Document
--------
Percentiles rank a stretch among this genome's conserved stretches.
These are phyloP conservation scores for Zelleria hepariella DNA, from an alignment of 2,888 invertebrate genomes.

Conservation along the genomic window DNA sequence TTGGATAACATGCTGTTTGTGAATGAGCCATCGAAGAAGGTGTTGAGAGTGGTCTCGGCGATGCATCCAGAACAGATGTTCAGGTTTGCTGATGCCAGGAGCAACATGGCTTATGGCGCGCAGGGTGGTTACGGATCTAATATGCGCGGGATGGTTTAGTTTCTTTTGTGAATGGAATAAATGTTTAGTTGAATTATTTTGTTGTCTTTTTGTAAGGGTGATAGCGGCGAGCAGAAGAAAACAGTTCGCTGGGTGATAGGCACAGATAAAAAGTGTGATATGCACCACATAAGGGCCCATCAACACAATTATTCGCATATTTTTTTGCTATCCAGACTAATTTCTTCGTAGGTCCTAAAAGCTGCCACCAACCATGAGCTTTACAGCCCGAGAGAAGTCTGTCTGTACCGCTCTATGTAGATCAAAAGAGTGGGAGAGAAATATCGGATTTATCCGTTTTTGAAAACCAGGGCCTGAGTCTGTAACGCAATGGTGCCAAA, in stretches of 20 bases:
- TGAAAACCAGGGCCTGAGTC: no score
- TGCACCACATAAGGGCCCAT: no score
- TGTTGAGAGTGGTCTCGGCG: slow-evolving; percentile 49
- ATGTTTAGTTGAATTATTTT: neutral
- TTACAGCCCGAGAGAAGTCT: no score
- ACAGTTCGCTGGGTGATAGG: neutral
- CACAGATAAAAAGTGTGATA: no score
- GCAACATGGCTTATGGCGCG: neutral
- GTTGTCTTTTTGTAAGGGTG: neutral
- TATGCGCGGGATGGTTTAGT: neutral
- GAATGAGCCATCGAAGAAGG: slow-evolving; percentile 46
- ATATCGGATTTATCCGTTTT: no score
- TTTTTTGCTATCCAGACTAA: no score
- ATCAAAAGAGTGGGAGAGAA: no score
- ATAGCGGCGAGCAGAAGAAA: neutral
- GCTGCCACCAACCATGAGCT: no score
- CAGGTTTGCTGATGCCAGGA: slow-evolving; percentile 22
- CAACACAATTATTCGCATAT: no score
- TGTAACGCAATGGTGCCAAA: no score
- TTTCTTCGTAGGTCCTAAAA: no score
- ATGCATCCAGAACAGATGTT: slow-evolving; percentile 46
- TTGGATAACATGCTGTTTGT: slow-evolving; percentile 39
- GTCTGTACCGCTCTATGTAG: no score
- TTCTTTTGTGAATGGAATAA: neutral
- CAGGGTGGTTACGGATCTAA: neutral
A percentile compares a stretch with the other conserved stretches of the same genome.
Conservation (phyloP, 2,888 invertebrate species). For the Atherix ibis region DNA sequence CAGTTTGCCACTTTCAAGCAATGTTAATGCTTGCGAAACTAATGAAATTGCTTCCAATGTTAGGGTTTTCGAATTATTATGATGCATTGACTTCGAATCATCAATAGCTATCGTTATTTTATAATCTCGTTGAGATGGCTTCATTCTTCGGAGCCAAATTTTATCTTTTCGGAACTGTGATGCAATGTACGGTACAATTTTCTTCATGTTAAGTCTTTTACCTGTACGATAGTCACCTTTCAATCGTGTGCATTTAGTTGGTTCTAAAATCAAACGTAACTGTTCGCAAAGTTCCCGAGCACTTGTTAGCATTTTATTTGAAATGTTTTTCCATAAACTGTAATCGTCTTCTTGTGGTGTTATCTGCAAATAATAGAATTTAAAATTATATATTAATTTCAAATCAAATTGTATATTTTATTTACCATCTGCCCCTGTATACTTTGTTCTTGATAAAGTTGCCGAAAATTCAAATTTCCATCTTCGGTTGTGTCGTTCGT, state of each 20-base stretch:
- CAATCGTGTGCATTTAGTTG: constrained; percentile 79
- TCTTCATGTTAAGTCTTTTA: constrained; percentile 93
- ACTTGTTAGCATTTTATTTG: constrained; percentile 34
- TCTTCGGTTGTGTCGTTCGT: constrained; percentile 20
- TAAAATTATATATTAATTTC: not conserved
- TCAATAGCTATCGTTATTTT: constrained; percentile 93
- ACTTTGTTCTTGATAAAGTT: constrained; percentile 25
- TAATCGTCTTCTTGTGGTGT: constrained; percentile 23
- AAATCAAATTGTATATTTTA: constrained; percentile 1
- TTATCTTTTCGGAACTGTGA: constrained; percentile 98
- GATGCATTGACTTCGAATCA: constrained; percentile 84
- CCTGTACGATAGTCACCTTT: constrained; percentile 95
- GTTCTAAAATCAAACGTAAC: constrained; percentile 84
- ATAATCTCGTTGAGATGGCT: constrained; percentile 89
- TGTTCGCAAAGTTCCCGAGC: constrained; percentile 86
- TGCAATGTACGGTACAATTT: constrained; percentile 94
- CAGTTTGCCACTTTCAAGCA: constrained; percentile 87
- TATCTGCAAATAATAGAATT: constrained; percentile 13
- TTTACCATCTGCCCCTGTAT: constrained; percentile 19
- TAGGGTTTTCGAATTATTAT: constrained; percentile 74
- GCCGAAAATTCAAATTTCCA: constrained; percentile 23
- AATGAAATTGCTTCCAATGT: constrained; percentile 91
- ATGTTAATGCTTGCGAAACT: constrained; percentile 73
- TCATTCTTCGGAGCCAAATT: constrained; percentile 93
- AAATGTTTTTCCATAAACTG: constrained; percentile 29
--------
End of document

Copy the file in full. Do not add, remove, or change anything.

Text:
Percentiles rank a stretch among this genome's conserved stretches.
These are phyloP conservation scores for Zelleria hepariella DNA, from an alignment of 2,888 invertebrate genomes.

Conservation along the genomic window DNA sequence TTGGATAACATGCTGTTTGTGAATGAGCCATCGAAGAAGGTGTTGAGAGTGGTCTCGGCGATGCATCCAGAACAGATGTTCAGGTTTGCTGATGCCAGGAGCAACATGGCTTATGGCGCGCAGGGTGGTTACGGATCTAATATGCGCGGGATGGTTTAGTTTCTTTTGTGAATGGAATAAATGTTTAGTTGAATTATTTTGTTGTCTTTTTGTAAGGGTGATAGCGGCGAGCAGAAGAAAACAGTTCGCTGGGTGATAGGCACAGATAAAAAGTGTGATATGCACCACATAAGGGCCCATCAACACAATTATTCGCATATTTTTTTGCTATCCAGACTAATTTCTTCGTAGGTCCTAAAAGCTGCCACCAACCATGAGCTTTACAGCCCGAGAGAAGTCTGTCTGTACCGCTCTATGTAGATCAAAAGAGTGGGAGAGAAATATCGGATTTATCCGTTTTTGAAAACCAGGGCCTGAGTCTGTAACGCAATGGTGCCAAA, in stretches of 20 bases:
- TGAAAACCAGGGCCTGAGTC: no score
- TGCACCACATAAGGGCCCAT: no score
- TGTTGAGAGTGGTCTCGGCG: slow-evolving; percentile 49
- ATGTTTAGTTGAATTATTTT: neutral
- TTACAGCCCGAGAGAAGTCT: no score
- ACAGTTCGCTGGGTGATAGG: neutral
- CACAGATAAAAAGTGTGATA: no score
- GCAACATGGCTTATGGCGCG: neutral
- GTTGTCTTTTTGTAAGGGTG: neutral
- TATGCGCGGGATGGTTTAGT: neutral
- GAATGAGCCATCGAAGAAGG: slow-evolving; percentile 46
- ATATCGGATTTATCCGTTTT: no score
- TTTTTTGCTATCCAGACTAA: no score
- ATCAAAAGAGTGGGAGAGAA: no score
- ATAGCGGCGAGCAGAAGAAA: neutral
- GCTGCCACCAACCATGAGCT: no score
- CAGGTTTGCTGATGCCAGGA: slow-evolving; percentile 22
- CAACACAATTATTCGCATAT: no score
- TGTAACGCAATGGTGCCAAA: no score
- TTTCTTCGTAGGTCCTAAAA: no score
- ATGCATCCAGAACAGATGTT: slow-evolving; percentile 46
- TTGGATAACATGCTGTTTGT: slow-evolving; percentile 39
- GTCTGTACCGCTCTATGTAG: no score
- TTCTTTTGTGAATGGAATAA: neutral
- CAGGGTGGTTACGGATCTAA: neutral
A percentile compares a stretch with the other conserved stretches of the same genome.
Conservation (phyloP, 2,888 invertebrate species). For the Atherix ibis region DNA sequence CAGTTTGCCACTTTCAAGCAATGTTAATGCTTGCGAAACTAATGAAATTGCTTCCAATGTTAGGGTTTTCGAATTATTATGATGCATTGACTTCGAATCATCAATAGCTATCGTTATTTTATAATCTCGTTGAGATGGCTTCATTCTTCGGAGCCAAATTTTATCTTTTCGGAACTGTGATGCAATGTACGGTACAATTTTCTTCATGTTAAGTCTTTTACCTGTACGATAGTCACCTTTCAATCGTGTGCATTTAGTTGGTTCTAAAATCAAACGTAACTGTTCGCAAAGTTCCCGAGCACTTGTTAGCATTTTATTTGAAATGTTTTTCCATAAACTGTAATCGTCTTCTTGTGGTGTTATCTGCAAATAATAGAATTTAAAATTATATATTAATTTCAAATCAAATTGTATATTTTATTTACCATCTGCCCCTGTATACTTTGTTCTTGATAAAGTTGCCGAAAATTCAAATTTCCATCTTCGGTTGTGTCGTTCGT, state of each 20-base stretch:
- CAATCGTGTGCATTTAGTTG: constrained; percentile 79
- TCTTCATGTTAAGTCTTTTA: constrained; percentile 93
- ACTTGTTAGCATTTTATTTG: constrained; percentile 34
- TCTTCGGTTGTGTCGTTCGT: constrained; percentile 20
- TAAAATTATATATTAATTTC: not conserved
- TCAATAGCTATCGTTATTTT: constrained; percentile 93
- ACTTTGTTCTTGATAAAGTT: constrained; percentile 25
- TAATCGTCTTCTTGTGGTGT: constrained; percentile 23
- AAATCAAATTGTATATTTTA: constrained; percentile 1
- TTATCTTTTCGGAACTGTGA: constrained; percentile 98
- GATGCATTGACTTCGAATCA: constrained; percentile 84
- CCTGTACGATAGTCACCTTT: constrained; percentile 95
- GTTCTAAAATCAAACGTAAC: constrained; percentile 84
- ATAATCTCGTTGAGATGGCT: constrained; percentile 89
- TGTTCGCAAAGTTCCCGAGC: constrained; percentile 86
- TGCAATGTACGGTACAATTT: constrained; percentile 94
- CAGTTTGCCACTTTCAAGCA: constrained; percentile 87
- TATCTGCAAATAATAGAATT: constrained; percentile 13
- TTTACCATCTGCCCCTGTAT: constrained; percentile 19
- TAGGGTTTTCGAATTATTAT: constrained; percentile 74
- GCCGAAAATTCAAATTTCCA: constrained; percentile 23
- AATGAAATTGCTTCCAATGT: constrained; percentile 91
- ATGTTAATGCTTGCGAAACT: constrained; percentile 73
- TCATTCTTCGGAGCCAAATT: constrained; percentile 93
- AAATGTTTTTCCATAAACTG: constrained; percentile 29